Although ecommerce sales increased by almost 25% last year, online purchases accounted for just one in ten dollars spent by American consumers. That might seem surprising, given our reliance on smartphones and the existence of over 1.3 billion websites. Many people will automatically cite Amazon as an example of online trading’s burgeoning success.
In reality, Amazon is something of an exception. Having plowed nine successive years of profits back into its infrastructure, the Seattle-based company was able to construct a hugely flexible and powerful ecommerce platform. As an online-only brand (until recently), Amazon always wanted to be a high-volume reseller of mass-market consumables. It wasn’t trying to replicate an in-store experience or sell high-end products requiring complex delivery. Companies looking to market sensory items like food, perfume or clothing can only look on enviously at Amazon’s inventory of easy-to-post books and electrical goods.
Even so, there are no excuses for some of the ecommerce fails still being committed by online retailers. Alongside obvious pitfalls like unreliable hosting servers or complicated web addresses, these are ten ecommerce failings that will scare off potential customers:
#1. Desktop-oriented site design
Problem: Most web traffic is carried on mobile devices, yet some companies still prioritize the desktop experience. A desktop-oriented site might display poorly on mobile, with shrunken data fields and menu buttons. It could be slow, difficult to navigate, or downright unreliable.
Solution: Construct websites using responsive frameworks that automatically adjust how they display contents to suit the resolution of each device. Split out checkout pages to give a smaller number of large form fields on each screen, with large and easy-to-click Back and Next buttons. Before launching, test the site on numerous desktop/mobile browsers for glitches or bugs.
#2. Non-optimized content
Problem: Even the slickest website won’t receive many customers if its content isn’t optimized for the search engine algorithms that decide the order of organic search results. People rely on search engines to find companies selling the goods they want in their area.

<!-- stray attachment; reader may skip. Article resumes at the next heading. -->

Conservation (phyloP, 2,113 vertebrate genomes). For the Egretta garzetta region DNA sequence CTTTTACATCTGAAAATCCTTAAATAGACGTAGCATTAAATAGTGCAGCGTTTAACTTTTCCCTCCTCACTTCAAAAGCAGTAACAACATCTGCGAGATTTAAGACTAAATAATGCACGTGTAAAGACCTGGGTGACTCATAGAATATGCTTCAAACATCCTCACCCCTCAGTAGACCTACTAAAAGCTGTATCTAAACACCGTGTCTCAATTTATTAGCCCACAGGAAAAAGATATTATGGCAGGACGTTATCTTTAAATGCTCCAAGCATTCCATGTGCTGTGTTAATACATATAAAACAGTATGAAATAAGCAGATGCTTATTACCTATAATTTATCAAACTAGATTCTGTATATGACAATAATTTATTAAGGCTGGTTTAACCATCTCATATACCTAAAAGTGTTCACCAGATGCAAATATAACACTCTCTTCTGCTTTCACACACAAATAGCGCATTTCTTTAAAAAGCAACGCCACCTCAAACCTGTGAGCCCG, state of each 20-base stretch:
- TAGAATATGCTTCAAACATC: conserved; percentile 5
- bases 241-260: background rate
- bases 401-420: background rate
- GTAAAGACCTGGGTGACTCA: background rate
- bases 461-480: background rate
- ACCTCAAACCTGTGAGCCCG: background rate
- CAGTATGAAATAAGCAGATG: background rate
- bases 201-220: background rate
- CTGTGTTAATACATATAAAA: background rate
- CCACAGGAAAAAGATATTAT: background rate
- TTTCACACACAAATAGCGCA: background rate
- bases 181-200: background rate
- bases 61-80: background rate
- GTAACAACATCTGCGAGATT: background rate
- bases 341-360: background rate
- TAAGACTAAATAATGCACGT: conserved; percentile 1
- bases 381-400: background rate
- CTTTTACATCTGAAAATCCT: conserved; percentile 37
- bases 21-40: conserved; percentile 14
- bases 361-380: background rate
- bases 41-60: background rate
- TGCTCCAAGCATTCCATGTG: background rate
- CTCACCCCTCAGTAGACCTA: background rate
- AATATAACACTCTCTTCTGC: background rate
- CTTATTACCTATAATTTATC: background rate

Solution:First, make sure that keywords for each product (and your location) are deployed in detailed descriptions and page headers. Use images with captions and tags, and make sure that every page features metadata like slugs. Give individual pages unique and specific titles (.com/this_product, not .com/qwerty123). Finally, maximize internal and external site links.
#3. Confusing navigation
Problem: It’s easy to get carried away with decorative flourishes and superfluous content, prioritizing style over substance. However, classic ecommerce failings like ambiguous page titles or tiny menu buttons will deter consumers from completing transactions.
Solution: Every element of an ecommerce site needs to focus on driving sales. About Us and FAQ pages should lead back to product pages, themselves featuring a basket icon and a Checkout button. Always permit navigation away from payment pages for order amendments, and put a Search bar in the same place on every (clearly identified) page.
#4. Convoluted checkout process
Problem: This is a classic ecommerce fail. People are already wary of handing financial data over to a firm they haven’t dealt with before. Mandatory registration and loads of data fields will cause site abandonment, particularly on fiddly mobile devices.
Solution: Strip out irrelevant data fields using secure ecommerce tools like WooCommerce. Add a tick box to let people use their billing address as their delivery address, and offer to store their data for simplicity in the future. Don’t insist on registration until people have checked out, and invite them to create an account with a simple email/password combination.